There are a lot of horrible things happening in the world (and on the other side of the border) and The Book Wars is doing our part in the #resist movement. For that reason, here is a list we are curating with links to articles people have written about kidlit books by/about trans people. If you have a link you think we should add, please let us know. This is meant to be a resource of sorts for people who want to know more. We would love to provide a boost to those whose voices need to be heard.
- “Top 10 Books By Transgender Authors Featuring Trans Characters” by John Hansen: This list isn’t all children’s literature, but Lizard Radio by Pat Schmatz, George by Alex Gino, and If I Was Your Girl by Meredith Russo are included in the list.
- “6 Excellent Trans Authors Available As Audiobooks” by Casey Stepaniuk: I like that there is a list for audiobook formats because it’s especially important that marginalized voices are accessible to diverse audiences.
- “The 21 Best Transgender And Gender Non-Conforming Books For Kids” by Em & Lo: I’m not sure I agree that all of these books are the “best”. Some of them are even problematic where trans representation is concerned, but that is why the article I posted below and the links above are important in helping you figure out what to put on your TBR.
- “Dear Cisgender People Who Write, Publish, And Read ‘Trans’ Books” by Constance Augusta Zaber: Not a list, but an important read.
- “41 Transgender-Friendly Books for Young Kids” by Sarah Mirk: Despite its title, this list isn’t limited to books for young kids, and includes middle grade and YA titles instead. These 41 books feature transgender as well as gender fluid and gender queer characters.
- “More Trans Kids Books” by Maggie: Maggie is a Seattle-based teen librarian and the blogger behind “Rad Books for Rad Kids”. This list includes books featuring trans, gender queer and gender fluid characters, with an emphasis on books for younger children.
- “How to Review a Trans Book as a Cis Person” by Vee (): An extremely valuable read for book bloggers, reviewers, librarians and educators who want to read and write about trans books in a respectful, inclusive and informed way that supports, rather than harms, the trans community.
- “The Acceptance” Narrative in Trans YA” by Vee: Another fascinating article by Vee, this time on the Gayya website (which is a fantastic resource for anyone interested in LGTBQ+ literature). In this article, Vee talks about the pervasive, damaging “acceptance” narrative in YA, and highlights how vital it is that trans individuals be the driving forces behind trans narratives.
EDIT: We will be moving these links, and hopefully many more, to a resources page on our website that you can access whenever you like. We’ll keep you posted. 🙂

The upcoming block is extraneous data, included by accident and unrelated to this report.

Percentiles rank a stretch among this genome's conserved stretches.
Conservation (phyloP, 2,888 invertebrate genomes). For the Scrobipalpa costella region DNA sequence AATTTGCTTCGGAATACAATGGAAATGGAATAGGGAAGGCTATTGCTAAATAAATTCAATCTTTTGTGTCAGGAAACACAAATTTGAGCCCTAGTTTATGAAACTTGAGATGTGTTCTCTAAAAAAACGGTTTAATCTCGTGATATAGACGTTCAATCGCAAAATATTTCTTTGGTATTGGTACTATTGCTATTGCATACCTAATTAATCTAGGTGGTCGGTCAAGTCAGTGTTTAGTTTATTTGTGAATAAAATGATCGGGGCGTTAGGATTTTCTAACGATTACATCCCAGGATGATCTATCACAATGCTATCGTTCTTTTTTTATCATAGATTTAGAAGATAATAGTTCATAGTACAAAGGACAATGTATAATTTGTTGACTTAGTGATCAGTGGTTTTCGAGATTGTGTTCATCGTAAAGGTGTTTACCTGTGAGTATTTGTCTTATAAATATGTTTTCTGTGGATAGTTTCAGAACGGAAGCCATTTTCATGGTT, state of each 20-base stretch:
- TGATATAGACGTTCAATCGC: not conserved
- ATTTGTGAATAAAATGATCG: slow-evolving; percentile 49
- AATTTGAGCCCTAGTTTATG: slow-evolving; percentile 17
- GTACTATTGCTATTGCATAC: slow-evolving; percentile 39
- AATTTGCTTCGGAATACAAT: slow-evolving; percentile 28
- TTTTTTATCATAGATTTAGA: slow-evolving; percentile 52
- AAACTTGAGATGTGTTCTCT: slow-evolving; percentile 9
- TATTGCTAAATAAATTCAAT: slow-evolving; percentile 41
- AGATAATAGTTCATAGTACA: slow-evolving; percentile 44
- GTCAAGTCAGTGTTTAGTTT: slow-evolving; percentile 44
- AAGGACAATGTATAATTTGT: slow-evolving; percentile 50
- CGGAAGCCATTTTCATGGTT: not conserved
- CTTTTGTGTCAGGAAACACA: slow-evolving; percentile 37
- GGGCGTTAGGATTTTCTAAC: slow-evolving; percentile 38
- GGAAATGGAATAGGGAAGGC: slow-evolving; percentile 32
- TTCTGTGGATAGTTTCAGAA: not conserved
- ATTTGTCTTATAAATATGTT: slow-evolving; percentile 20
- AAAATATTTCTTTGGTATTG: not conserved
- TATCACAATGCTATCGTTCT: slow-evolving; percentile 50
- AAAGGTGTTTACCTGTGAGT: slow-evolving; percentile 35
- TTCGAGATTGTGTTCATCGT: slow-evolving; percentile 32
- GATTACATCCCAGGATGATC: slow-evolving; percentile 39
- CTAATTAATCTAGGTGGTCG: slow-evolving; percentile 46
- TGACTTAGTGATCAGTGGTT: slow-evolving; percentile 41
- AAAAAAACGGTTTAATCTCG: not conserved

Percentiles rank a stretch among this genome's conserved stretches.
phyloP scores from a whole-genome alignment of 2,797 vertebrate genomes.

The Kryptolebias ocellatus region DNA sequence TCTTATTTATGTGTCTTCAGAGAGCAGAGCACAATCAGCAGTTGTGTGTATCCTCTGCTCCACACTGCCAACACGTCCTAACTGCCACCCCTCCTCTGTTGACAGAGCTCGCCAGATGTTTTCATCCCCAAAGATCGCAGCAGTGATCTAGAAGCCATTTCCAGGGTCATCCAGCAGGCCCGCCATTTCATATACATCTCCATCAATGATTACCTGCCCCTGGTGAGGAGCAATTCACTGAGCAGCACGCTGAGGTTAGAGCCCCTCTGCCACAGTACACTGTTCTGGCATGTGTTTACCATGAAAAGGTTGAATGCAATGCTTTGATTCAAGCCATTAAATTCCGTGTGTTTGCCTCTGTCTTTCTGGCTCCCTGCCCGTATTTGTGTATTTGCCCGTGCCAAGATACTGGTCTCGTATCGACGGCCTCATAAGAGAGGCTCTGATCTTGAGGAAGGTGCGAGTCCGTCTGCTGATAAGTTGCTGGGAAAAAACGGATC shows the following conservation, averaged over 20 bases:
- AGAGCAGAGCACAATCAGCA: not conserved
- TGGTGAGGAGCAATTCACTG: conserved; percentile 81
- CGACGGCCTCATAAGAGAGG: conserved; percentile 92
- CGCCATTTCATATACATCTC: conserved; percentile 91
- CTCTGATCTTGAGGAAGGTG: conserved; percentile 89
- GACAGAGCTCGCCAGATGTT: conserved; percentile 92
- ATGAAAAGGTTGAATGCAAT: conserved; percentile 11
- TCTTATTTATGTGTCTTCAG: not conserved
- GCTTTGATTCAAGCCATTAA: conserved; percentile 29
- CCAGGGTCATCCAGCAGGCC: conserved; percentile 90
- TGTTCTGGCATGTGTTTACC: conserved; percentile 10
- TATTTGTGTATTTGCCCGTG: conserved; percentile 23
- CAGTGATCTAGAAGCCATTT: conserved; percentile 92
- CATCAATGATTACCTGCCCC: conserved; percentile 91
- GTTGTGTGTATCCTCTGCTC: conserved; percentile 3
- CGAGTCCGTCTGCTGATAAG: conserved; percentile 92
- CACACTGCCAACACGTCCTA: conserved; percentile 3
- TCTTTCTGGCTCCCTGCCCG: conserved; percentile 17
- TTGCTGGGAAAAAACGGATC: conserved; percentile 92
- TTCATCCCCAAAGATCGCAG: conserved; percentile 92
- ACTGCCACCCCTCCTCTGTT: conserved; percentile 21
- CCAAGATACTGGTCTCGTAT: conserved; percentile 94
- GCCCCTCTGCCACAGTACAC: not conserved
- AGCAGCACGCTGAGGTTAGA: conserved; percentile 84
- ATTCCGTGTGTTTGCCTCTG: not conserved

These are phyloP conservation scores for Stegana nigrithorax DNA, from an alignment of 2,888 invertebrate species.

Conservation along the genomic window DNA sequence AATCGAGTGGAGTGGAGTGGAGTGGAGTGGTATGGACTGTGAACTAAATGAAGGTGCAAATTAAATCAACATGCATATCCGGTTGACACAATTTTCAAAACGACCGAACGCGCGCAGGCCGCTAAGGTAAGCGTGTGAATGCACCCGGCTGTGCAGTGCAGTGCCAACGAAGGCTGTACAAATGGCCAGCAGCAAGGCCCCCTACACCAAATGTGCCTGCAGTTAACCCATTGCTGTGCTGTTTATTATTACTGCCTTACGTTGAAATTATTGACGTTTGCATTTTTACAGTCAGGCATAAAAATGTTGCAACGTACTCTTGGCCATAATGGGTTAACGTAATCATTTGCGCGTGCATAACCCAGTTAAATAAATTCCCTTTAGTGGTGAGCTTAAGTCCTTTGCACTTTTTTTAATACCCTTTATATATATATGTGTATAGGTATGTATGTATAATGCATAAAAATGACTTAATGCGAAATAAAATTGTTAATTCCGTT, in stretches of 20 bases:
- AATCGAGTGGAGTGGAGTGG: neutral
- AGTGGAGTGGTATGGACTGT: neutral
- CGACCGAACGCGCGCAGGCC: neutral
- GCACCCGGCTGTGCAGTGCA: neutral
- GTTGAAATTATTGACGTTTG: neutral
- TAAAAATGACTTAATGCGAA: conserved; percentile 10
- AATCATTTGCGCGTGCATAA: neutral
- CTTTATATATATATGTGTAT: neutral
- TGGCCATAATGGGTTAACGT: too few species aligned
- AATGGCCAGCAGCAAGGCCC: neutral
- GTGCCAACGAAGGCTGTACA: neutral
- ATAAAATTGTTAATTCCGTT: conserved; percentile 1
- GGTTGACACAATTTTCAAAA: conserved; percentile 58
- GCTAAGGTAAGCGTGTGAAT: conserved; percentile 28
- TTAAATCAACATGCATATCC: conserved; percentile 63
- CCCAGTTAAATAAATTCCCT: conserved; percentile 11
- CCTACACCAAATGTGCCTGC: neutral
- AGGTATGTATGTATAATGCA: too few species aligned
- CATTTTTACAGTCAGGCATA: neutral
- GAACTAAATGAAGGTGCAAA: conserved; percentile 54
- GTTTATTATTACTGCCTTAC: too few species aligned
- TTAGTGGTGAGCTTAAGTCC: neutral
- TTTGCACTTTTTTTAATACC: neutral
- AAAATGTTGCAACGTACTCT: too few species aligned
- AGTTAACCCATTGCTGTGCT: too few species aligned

Hm, it seems like all of my good webcomic recommendations come from Lindsay/Me On Books*–including, but not limited to, the two webcomics I’d like to talk about today? Basically, if you aren’t already following her blog and/or her Twitter, you’re settling for second-hand recommendations from me. *ahem* Speaking of recommendations, I better get started: Rock And Riot […]
IRL by Tommy Pico is a verse novel #ownvoices Indigenous literature very very modern – it began as a poem on tumblr [x], and incorporates texting abbreviations, complete with autocorrect filling in the wrong (or maybe the right) words an exploration of identities [x] dizzying impossible to put down IRL is a sweaty, summertime poem composed […]
Since I started off February with a book that will make you cry, I figured it’s only fair I pick a happier story this week. Besides, I haven’t actually talked about Check, Please! on its own here at The Book Wars. (Though Yuriy has talked at length about Ukazu’s art, which you can read here.) […]
Finding diversity in early readers, particularly when it comes to popular, commercially-successful series, can unfortunately be a real struggle for many teachers, librarians and caregivers. Books featuring trains, dinosaurs, aliens, superheroes and animals are a dime a dozen, but finding stories that reflect the diversity of our communities can be challenging. I discovered a great […]
Now, how to do justice to the absolute beauty that is walkingnorth’s Always Human using only mostly words? Here is Sunati, our narrator (most of the time). Sunati has blue hair, mad coding skills (she works as a virtual reality environment designer), a sliiiight obsession with outer space, excellent fashion sense (think stars and blue, okay?), […]
LGBTQ+ YA with Diverse Characters Characters, according to many mainstream publishers, are allowed to be diverse, provided that they are not too diverse. A teenage girl, for example, can be gay, but not gay and Asian. A child in the fifth grade can have a disability, but they can’t also be transgendered. A parent can […]
When Griffin’s first love and ex-boyfriend, Theo, dies in a drowning accident, his universe implodes. Even though Theo had moved to California for college and started seeing Jackson, Griffin never doubted Theo would come back to him when the time was right. But now, the future he’s been imagining for himself has gone far off […]
I’ll be honest – this month’s romance theme is a tough one for me. I don’t typically read a lot of YA or MG, and there isn’t usually that much romance in picture books. However – when I’m not singing songs with toddlers, I’m one of the co-chairs of the BC Library Association’s LGBTQ Interest Group. […]
“Look at how pretty you are!” Mum exclaims. “You should straighten your hair all the time!” Well, I guess that’s one thing I can straighten about myself. (p. 63) Leila Azadi has always managed to avoid crushing on any of her classmates. No one knows she likes girls, not her loving and traditional Iranian parents, […]